Chitin is almost as common in nature as cellulose and is a main structural element of Crustacea, molluscs, and insects. Because it has limited solubility in industrial solvents, it has limited use; but when deacetylated under alkaline conditions it is converted to chitosan. Chitosan has terminal free amino groups distributed along its molecular chain giving it a higher chemical and biochemical reactivity and thereby allowing it to be applied in a number of areas, including cosmetics and drug delivery. While inexpensive and readily available commercially, this material is also claimed to be nontoxic, biodegradable, and biocompatible. One other advantage, less widely recognized, is that it is a mucoadhesive and it also appears to act as an immunoadjuvant which, in the context of vaccine delivery, might provide a considerable advantage. In addition, the adjuvanticity of chitosan can be enhanced by the addition of secondary adjuvants so; overall, this material is seen to be very promising.

Commercially chitosans can have molecular weights varying from 4 to 2000 kDa and vary in the degree of deacetylation from 66% to 95%. Because of the free amino groups chitosan behaves as a weak base, with a pKa of 6.2–7.0 and is insoluble in water or organic solvents. It is a polyamine and therefore dissolves in hydrochloric acid and various organic acids including acetic, oxalic, and lactic acids, thereby forming salts.

Chitosan salts are soluble in water, the solubility depending on the type of acid involved. For example, sebasic, phosphoric, and sulfuric salts are all less soluble and this provides a means of making dispersed insoluble particles of chitosan. In one method the chitosan powder is dissolved in a dilute acetic acid solution and poured into a solution of sodium sulfate, forming a fine dispersion of chitosan microparticles that can be collected and dried.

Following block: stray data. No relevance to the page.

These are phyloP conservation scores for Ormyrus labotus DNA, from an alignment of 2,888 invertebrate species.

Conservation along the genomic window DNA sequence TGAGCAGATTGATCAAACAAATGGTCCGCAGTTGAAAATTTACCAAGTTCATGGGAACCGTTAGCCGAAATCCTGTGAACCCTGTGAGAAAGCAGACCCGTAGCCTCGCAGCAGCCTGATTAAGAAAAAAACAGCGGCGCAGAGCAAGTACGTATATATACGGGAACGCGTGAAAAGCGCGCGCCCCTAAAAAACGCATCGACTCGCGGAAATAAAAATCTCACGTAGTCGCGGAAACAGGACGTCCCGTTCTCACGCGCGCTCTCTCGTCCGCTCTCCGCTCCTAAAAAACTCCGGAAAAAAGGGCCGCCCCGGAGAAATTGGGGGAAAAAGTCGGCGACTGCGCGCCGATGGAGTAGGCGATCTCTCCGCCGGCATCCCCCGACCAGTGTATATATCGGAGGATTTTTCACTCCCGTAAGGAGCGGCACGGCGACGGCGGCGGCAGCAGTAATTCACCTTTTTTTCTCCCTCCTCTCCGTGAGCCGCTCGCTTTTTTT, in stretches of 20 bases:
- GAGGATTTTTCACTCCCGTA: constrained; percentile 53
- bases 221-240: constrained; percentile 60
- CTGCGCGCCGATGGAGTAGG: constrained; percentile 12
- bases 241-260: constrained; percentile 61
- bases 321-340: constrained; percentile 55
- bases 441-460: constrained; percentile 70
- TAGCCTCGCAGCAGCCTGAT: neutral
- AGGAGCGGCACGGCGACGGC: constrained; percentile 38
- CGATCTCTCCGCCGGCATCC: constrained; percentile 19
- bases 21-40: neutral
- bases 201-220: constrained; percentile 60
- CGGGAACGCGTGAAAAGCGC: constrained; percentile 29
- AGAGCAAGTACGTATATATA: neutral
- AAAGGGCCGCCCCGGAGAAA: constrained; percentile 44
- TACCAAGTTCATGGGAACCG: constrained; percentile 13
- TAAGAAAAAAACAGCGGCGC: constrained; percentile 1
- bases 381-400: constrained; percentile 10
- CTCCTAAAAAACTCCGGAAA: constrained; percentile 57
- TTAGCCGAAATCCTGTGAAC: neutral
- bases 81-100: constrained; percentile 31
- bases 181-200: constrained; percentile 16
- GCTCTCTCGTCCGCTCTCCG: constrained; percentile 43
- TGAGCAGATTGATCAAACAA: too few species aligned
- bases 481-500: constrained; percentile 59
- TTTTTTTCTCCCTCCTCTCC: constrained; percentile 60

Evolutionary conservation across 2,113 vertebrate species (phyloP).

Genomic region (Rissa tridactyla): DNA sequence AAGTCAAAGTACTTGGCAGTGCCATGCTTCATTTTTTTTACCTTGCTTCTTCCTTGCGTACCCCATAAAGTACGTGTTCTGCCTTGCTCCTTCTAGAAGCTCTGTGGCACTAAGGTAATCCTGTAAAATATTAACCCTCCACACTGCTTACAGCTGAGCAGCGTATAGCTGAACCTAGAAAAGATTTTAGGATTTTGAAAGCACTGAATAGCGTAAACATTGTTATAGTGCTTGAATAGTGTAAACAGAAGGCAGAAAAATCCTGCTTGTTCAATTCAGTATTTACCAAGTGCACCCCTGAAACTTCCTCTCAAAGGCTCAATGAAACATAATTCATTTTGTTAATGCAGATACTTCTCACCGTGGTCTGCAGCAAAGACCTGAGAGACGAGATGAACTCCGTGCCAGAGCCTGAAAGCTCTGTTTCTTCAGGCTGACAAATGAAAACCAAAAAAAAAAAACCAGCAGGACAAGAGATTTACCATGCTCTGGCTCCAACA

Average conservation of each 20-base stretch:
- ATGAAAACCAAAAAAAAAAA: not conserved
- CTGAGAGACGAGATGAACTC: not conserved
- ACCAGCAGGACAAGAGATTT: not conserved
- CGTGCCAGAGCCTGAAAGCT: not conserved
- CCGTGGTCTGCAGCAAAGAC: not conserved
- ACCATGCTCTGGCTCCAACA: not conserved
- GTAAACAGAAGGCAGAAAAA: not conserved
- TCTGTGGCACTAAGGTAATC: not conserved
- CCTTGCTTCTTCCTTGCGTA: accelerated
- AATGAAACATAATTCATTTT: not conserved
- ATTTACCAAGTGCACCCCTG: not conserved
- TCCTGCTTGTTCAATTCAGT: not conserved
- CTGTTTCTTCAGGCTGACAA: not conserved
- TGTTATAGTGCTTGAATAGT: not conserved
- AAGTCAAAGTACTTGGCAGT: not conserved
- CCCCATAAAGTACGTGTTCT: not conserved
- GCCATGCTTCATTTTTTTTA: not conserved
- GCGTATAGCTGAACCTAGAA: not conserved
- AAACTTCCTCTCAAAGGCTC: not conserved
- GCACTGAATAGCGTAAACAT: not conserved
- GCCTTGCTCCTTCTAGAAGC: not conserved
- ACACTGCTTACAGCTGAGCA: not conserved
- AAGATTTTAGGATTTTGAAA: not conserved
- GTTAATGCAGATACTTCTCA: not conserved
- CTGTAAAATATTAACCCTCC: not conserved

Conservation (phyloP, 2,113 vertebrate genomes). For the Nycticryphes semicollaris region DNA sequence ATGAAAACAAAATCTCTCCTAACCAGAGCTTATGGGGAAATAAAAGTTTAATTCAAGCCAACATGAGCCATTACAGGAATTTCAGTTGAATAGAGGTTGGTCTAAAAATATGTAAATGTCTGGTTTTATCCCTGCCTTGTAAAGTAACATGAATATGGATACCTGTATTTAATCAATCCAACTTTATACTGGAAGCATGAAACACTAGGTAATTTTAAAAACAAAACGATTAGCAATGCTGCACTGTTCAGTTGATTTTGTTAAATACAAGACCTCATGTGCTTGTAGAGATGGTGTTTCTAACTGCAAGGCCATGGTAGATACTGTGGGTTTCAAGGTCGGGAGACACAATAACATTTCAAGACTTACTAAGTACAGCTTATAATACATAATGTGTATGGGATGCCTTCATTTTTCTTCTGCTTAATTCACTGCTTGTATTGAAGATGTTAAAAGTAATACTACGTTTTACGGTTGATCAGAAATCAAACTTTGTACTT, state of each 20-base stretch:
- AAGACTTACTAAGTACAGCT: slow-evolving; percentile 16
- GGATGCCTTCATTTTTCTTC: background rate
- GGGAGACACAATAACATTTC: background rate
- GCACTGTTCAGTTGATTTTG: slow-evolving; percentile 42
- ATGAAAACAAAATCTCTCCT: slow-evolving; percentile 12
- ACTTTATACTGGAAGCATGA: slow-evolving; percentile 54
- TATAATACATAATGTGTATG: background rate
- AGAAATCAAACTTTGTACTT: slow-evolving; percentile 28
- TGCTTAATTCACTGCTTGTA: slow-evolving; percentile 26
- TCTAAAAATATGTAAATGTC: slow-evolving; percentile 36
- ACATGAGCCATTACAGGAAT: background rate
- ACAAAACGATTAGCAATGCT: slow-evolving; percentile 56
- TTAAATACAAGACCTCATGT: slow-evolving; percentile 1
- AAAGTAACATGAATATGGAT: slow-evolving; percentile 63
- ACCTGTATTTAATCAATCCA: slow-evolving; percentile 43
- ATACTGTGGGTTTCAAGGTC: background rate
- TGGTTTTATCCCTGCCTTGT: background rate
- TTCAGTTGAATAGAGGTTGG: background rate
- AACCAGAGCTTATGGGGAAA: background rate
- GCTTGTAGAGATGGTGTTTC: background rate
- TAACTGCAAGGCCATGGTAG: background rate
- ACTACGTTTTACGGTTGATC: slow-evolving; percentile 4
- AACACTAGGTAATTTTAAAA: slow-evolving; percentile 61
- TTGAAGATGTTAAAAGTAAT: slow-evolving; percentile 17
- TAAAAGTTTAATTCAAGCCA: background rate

The stability of unmodified chitosan particles in an aqueous environment may be questionable and some authors have made covalent cross-linked chitosan microparticles by taking advantage of the formation of Schiff bases with the free amino groups using a reactive aldehyde such as glutaraldehyde. These cross-linked particles may be less soluble in water and they are more stable physically but need to be loaded with any drug only after the remaining glutaraldehyde is thoroughly washed out and neutralized with sodium metabisulfite.

Biodegradable Nanoparticles for Vaccine Delivery and Adjuvant:


  • Cytokines are small proteins that are released in response to immunological stimuli and function in regulating immune activity and homeostasis.

            E.g.  GM-CSF,  IL-12,  IL-2,  IL-4,  IL-15,  1L-7,  interferons,  TNF-α.

  • Granulocyte-macrophage colony stimulating factor (GM-CSF) enhances the immune response by activating and recruiting APC.

  • However, the practical application of GM-CSF as an adjuvant has been limited by the requirement for multiple doses, toxicity and the immunogenicity of heterologous cytokines.

  • On the other hand, the direct application of IL-12 and other cytokines as soluble proteins has proven effective as mucosal adjuvants.